Mission Alignment is the process of aligning the organization's enterprise architecture with the organization's mission to ensure the organization's investments in processes and infrastructure most optimally enable and support the organization's mission and vision. Having define mission alignment, nearly all organizations of more than 3 to 9 people do a lousy job mission alignment, aligning their investments with their goals for two reasons, private or hidden agendas and difficulty in benefit measurement.
When you buy a pickup truck and you ask the potential buyer, "what do you intend to do with it?" They'll have an idea, but they won't be able to fathom what you're able to do with it...That's what you're buying--the capability. (emphasis mine)
In my post entitled "System Architect and Enterprise Architect", I outlined the responsibilities of the Systems Engineer, the System Architect, and the Enterprise Architect. The two key responsibilities of the Enterprise Architect are:
- Support for organization's Mission Alignment Process--The organization's decision process to optimize the investments to enable and support the organization's vision and mission and,
- Support of organization's Governance and Policy Management Processes--The organization's processes to optimize the organization's policies and standards to enable and support the organization's vision and mission. I discussed governance and policy management this in a post entitled Standards: a Mission of Government and Governenance.
- CEO backing - The Enterprise Architect requires the authority, at least equivalent to the CFO, to meet either of the two responsibilities. Frequently, achieving the long-term mission of the organization will conflict with increasing short-term ROI. Like good military leaders, CEOs may have to trade "space for time", that is, "long-term" ability to achieve the organization's vision and mission for short-term ROI. Additionally, the CEO must allow the Enterprise Architect two or three (three month iterations) through the mission alignment process (the Mission and Architecture Driven Investment decision process). The reason is that this will get adequate time to calibrate the benefits metrics, go through the learning curve for the processes, and to implement the Asset and Enterprise Architecture Repository.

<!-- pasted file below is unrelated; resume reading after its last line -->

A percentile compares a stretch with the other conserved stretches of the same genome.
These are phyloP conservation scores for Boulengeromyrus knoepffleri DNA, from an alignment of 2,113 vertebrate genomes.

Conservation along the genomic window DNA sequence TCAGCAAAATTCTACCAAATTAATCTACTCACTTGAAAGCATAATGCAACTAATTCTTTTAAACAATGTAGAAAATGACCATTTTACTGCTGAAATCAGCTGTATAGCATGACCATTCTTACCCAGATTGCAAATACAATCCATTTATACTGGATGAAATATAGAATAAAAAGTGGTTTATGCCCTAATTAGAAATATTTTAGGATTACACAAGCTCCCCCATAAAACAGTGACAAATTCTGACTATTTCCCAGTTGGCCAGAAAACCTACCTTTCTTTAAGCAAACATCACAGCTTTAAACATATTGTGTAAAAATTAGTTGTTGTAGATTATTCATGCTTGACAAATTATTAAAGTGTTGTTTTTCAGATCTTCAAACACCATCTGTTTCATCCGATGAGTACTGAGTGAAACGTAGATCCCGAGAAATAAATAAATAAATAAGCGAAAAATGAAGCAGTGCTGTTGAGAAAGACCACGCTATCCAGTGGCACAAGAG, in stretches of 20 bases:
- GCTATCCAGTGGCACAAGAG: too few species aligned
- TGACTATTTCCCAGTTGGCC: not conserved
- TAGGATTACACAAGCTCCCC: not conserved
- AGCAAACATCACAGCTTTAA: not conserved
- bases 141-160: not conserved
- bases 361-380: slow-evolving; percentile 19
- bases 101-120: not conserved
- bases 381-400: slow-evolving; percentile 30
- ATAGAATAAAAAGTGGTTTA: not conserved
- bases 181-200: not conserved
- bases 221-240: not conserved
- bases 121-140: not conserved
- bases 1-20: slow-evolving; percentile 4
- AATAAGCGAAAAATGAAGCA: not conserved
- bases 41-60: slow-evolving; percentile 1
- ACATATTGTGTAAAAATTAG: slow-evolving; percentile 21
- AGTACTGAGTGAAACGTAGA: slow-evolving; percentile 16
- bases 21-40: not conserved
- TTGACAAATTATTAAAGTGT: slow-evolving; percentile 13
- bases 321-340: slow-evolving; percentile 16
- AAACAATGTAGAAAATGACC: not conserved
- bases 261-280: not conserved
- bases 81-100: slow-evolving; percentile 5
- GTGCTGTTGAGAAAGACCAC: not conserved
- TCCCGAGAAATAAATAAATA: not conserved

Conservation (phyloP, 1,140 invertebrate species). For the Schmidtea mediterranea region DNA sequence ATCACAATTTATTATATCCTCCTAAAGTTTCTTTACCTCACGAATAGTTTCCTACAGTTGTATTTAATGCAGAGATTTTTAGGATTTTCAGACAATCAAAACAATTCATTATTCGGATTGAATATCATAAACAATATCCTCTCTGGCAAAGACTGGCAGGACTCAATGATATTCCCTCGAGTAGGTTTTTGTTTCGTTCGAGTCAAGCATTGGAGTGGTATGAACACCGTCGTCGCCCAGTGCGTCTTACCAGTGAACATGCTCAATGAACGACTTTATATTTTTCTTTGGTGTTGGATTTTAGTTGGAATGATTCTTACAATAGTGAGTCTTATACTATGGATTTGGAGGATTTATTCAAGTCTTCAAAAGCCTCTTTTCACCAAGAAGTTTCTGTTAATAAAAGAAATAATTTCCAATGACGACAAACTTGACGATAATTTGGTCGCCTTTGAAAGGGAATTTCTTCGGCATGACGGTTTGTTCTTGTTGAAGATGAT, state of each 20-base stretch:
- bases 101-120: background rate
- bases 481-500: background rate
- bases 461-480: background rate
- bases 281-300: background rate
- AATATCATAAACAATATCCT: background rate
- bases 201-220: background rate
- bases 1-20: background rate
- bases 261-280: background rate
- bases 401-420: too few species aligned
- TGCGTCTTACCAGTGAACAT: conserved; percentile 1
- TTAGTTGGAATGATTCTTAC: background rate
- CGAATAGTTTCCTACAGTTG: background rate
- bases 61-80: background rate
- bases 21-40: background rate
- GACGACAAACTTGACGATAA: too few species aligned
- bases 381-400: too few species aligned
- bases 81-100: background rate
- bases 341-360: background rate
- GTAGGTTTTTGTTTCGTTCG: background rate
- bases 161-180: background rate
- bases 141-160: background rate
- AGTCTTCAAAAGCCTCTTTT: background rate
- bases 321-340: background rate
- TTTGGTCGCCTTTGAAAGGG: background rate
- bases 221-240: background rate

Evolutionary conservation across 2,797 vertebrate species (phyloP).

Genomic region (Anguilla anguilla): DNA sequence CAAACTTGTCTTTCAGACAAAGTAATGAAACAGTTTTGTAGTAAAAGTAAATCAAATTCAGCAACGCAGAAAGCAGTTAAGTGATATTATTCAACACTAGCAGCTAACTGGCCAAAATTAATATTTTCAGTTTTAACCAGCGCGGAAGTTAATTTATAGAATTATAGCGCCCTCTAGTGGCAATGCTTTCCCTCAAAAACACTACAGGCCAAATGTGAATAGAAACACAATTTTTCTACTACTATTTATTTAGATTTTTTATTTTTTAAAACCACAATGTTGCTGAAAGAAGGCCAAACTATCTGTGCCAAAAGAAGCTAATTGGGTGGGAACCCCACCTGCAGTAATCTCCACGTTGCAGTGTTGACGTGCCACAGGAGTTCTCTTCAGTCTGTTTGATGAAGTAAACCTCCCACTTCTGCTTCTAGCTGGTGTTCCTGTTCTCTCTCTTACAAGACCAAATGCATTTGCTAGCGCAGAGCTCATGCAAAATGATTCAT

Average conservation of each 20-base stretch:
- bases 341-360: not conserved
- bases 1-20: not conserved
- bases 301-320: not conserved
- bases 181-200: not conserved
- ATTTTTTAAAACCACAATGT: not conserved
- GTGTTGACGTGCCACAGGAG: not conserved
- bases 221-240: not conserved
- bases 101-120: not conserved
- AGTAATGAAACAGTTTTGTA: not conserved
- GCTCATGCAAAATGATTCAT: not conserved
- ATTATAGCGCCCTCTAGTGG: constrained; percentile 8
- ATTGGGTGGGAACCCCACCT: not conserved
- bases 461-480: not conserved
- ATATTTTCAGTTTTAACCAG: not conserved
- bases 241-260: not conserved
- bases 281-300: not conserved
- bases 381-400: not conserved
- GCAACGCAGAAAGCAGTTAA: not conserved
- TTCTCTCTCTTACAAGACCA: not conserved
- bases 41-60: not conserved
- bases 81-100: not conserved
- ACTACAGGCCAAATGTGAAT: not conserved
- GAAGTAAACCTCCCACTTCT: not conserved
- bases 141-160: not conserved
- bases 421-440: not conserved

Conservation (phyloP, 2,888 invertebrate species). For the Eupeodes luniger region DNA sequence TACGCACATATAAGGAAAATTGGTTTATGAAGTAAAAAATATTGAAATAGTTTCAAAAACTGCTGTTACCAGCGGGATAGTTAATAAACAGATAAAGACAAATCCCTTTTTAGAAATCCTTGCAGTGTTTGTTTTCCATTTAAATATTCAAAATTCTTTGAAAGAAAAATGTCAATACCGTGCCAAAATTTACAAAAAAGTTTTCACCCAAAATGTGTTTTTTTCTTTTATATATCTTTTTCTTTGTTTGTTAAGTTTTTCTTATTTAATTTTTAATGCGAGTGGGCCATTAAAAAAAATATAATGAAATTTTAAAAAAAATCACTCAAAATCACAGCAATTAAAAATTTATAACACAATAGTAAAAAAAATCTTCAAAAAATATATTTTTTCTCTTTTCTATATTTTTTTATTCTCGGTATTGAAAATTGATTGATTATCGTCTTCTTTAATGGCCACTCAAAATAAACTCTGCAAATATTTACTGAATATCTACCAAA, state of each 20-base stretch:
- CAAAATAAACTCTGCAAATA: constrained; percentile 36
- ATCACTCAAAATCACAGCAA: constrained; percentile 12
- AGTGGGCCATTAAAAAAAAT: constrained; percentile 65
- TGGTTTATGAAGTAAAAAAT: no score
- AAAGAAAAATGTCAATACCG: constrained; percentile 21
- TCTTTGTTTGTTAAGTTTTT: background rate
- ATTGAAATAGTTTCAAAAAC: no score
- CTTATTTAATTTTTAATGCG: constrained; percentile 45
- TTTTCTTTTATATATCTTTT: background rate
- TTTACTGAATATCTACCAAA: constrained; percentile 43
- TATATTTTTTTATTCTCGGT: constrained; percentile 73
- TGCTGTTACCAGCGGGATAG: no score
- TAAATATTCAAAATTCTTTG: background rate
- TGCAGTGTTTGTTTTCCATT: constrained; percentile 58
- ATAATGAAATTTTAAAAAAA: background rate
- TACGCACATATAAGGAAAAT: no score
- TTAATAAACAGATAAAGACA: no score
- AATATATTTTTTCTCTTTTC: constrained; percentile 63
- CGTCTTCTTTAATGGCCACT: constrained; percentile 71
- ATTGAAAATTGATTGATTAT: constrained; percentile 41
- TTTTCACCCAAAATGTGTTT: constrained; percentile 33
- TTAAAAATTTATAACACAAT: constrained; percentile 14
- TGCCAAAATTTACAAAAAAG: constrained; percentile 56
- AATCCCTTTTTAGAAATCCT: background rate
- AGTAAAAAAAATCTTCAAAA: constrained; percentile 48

- Good Systems Engineering,System Architecture, and Enterprise Architecture processes are required. A good mission alignment process (and governance process) will not ensure effective and cost efficient implementations of the investments--only good Systems Engineering and System Architectures will do that.
- Finally, the implementation of an Asset and Enterprise Architecture Repository is required to enable measuring both the "as is" (before and after a transformation) and the potential "to be" functional systems (see my post "Initially Implementing Asset and Enterprise Architecture process and an AEAR").